- Danish study adds to mounting evidence of a link between the painkiller and asthma
- Drug may cause changes in the body that leave children more vulnerable to inflammation and allergies
- Only give when really necessary, say researchers
By Jenny Hope
PUBLISHED: 11:20 EST, 12 November 2012 | UPDATED: 12:06 EST, 12 November 2012
Babies given Calpol and other forms of paracetamol are more likely to develop asthma before going to school, say Danish researchers
Babies given Calpol and other forms of paracetamol are more likely to develop asthma before going to school, say researchers.
More exposure to the drug resulted in a greater chance of developing the condition.
The latest study from Denmark adds to mounting evidence of a link between the painkiller and asthma, with previous research into adults and babies suggesting its use increased the risk of the disease.
Scientists believe paracetamol may cause changes in the body that leave children more vulnerable to inflammation and allergies.
The study published in the Journal of Allergy and Clinical Immunology says paracetamol has not been proven to cause asthma.
But senior researcher Hans Bisgaard, a professor of pediatrics at the University of Copenhagen, advised parents to only use the drug when needed, such as when a child has a fever.
‘We would like to stress that the use of this drug indeed is beneficial in the appropriate circumstances,’ he said.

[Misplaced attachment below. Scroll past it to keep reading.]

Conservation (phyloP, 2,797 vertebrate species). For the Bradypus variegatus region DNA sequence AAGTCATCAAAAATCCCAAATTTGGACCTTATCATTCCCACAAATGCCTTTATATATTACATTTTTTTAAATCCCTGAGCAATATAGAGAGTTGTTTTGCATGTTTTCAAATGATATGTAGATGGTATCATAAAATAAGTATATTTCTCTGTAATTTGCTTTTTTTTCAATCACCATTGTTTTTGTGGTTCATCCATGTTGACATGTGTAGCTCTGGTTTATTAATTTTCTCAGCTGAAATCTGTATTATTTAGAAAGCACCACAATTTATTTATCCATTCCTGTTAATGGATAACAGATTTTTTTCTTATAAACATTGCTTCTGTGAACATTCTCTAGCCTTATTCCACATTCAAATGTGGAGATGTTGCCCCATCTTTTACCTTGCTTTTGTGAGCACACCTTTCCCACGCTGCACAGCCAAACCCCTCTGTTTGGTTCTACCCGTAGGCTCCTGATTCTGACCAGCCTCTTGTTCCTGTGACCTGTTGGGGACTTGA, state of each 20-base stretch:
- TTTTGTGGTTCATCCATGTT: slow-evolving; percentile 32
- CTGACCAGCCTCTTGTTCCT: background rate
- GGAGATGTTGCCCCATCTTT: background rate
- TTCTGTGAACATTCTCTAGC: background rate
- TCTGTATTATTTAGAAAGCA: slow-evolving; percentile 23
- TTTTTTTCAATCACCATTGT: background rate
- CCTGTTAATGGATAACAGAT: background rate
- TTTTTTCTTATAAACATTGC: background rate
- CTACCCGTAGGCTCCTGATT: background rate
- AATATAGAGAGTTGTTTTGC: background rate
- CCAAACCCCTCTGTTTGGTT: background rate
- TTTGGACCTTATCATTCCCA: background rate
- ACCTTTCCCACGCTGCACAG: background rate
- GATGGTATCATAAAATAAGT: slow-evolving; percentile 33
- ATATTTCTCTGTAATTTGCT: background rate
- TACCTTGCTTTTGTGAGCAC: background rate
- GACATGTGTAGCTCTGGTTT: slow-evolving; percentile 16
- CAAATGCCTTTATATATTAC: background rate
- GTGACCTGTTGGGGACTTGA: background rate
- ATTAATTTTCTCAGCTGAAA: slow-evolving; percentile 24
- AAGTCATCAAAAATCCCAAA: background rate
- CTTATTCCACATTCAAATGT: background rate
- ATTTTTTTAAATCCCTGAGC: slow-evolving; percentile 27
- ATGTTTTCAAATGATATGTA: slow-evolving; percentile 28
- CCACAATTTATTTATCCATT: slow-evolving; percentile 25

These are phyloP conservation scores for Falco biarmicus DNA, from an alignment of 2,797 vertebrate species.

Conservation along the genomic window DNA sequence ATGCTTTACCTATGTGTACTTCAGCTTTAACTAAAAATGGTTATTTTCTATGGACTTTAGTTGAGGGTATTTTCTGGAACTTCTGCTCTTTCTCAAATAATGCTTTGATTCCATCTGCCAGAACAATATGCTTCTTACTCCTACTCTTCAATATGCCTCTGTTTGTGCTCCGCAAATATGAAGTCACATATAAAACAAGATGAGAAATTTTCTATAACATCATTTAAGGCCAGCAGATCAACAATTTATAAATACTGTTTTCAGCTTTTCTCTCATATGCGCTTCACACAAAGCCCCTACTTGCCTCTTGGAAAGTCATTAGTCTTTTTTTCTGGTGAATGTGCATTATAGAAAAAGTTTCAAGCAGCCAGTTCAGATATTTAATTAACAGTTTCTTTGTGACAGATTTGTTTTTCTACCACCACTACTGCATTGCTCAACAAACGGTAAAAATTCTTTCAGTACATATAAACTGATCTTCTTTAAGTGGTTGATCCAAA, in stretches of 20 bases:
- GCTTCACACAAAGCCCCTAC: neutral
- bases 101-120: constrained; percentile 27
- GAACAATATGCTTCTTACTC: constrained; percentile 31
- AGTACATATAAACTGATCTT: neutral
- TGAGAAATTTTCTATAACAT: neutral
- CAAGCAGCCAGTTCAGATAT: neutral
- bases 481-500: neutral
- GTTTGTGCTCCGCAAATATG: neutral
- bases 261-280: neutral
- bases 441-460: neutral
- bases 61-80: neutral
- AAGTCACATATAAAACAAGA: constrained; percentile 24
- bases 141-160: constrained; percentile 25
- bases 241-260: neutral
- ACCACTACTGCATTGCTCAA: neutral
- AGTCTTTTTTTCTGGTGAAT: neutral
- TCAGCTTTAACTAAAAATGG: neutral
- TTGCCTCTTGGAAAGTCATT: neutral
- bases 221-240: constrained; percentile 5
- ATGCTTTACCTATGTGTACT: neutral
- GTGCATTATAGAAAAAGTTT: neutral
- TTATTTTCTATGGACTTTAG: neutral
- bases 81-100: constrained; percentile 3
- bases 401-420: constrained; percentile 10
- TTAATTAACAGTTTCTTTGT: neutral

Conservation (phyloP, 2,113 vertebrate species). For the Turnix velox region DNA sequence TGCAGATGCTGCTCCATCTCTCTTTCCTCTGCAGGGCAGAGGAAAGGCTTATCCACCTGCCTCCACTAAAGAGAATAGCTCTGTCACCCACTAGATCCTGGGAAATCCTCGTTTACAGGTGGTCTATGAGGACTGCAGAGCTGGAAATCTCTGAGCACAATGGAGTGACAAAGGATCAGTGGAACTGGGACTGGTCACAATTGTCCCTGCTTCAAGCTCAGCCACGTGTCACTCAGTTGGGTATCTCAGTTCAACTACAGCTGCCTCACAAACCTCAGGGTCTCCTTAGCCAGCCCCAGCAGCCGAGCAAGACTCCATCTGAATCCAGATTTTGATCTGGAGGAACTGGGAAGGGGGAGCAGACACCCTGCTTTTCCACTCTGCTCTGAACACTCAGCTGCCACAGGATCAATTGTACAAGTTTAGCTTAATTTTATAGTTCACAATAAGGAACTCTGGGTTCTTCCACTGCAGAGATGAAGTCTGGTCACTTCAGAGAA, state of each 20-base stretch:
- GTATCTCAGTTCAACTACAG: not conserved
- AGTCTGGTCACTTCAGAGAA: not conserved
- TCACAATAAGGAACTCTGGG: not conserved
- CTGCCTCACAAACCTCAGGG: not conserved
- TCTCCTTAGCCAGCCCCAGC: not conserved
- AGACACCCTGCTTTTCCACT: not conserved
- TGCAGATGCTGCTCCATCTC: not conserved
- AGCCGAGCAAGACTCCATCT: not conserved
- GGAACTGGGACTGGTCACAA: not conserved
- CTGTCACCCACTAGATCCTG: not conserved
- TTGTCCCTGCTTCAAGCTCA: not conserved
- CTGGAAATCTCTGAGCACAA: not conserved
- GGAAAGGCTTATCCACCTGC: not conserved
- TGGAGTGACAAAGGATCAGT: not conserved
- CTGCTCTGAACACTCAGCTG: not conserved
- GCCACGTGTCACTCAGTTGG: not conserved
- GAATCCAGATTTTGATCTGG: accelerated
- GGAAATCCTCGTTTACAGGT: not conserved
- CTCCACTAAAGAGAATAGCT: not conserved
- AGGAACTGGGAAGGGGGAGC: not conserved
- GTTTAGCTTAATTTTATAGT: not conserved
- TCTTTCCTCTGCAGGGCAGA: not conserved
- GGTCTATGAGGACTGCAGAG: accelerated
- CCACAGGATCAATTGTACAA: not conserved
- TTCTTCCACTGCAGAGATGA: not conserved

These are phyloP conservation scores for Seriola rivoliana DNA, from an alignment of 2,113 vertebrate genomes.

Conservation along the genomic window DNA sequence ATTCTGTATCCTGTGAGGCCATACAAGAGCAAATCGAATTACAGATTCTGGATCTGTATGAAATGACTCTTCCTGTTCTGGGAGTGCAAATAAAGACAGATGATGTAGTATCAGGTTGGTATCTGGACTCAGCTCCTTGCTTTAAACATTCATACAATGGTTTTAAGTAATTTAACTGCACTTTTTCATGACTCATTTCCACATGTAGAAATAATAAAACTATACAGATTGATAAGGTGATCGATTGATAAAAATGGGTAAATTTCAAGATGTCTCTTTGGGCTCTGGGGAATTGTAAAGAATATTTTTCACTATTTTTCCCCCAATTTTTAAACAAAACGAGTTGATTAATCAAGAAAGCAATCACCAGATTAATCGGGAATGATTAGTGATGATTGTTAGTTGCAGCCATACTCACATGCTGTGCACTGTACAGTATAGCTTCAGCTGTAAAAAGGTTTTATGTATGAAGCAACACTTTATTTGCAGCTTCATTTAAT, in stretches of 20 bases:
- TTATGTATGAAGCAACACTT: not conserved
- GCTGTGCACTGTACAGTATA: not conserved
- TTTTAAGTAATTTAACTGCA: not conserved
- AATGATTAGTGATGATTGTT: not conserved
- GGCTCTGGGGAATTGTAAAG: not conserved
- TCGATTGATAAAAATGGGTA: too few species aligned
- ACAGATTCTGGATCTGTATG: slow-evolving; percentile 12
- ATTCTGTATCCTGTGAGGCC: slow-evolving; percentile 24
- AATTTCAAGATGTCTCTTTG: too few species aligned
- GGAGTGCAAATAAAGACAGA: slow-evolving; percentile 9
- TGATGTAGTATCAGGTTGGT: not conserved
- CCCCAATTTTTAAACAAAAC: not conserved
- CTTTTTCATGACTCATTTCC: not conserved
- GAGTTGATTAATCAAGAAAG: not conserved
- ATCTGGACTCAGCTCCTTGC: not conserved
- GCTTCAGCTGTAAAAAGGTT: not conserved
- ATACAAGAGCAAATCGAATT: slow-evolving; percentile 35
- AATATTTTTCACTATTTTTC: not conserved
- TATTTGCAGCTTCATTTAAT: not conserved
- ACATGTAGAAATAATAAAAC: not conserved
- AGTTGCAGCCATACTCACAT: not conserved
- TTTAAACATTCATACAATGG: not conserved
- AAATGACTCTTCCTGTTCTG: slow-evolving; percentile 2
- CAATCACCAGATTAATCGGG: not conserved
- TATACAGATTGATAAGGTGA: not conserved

The study included 336 children who were followed from birth to age seven.
All had mothers with asthma, which put them at increased risk for the lung disease themselves.
Overall, 19 per cent of the children had asthma-like symptoms by the age of three, meaning recurrent bouts of wheezing, breathlessness or coughing.
Prof Bisgaard's team found the risk generally went up the more often a child was given paracetamol, also known as acetaminophen in the first year of life.
Scientists believe paracetamol may cause changes in the body that leave children more vulnerable to inflammation and allergies
For each doubling in the number of days a baby received the drug, there was a 28 per cent increase in the risk of asthma symptoms.
The link disappeared, though, by the time the children were seven years old. At that point 14 per cent of the children had asthma, and the risk was no greater for those given the drug as babies.
Researchers said children with asthma tend to get more severe respiratory infections so may have been given more medication as a result.
One recent study found that children given other common pain medications, including ibuprofen and naproxen, also had an increased asthma risk.
The researchers said that suggested children with asthma symptoms were simply more likely to need the medications.
‘We think it is too early to conclude a causal relationship, but the findings should encourage further research into a ‘plausible biological mechanism’.
An international study, covering 300,000 teenagers in 50 countries, also found paracetamol users were more likely to suffer from the skin disorder eczema and allergic nasal conditions.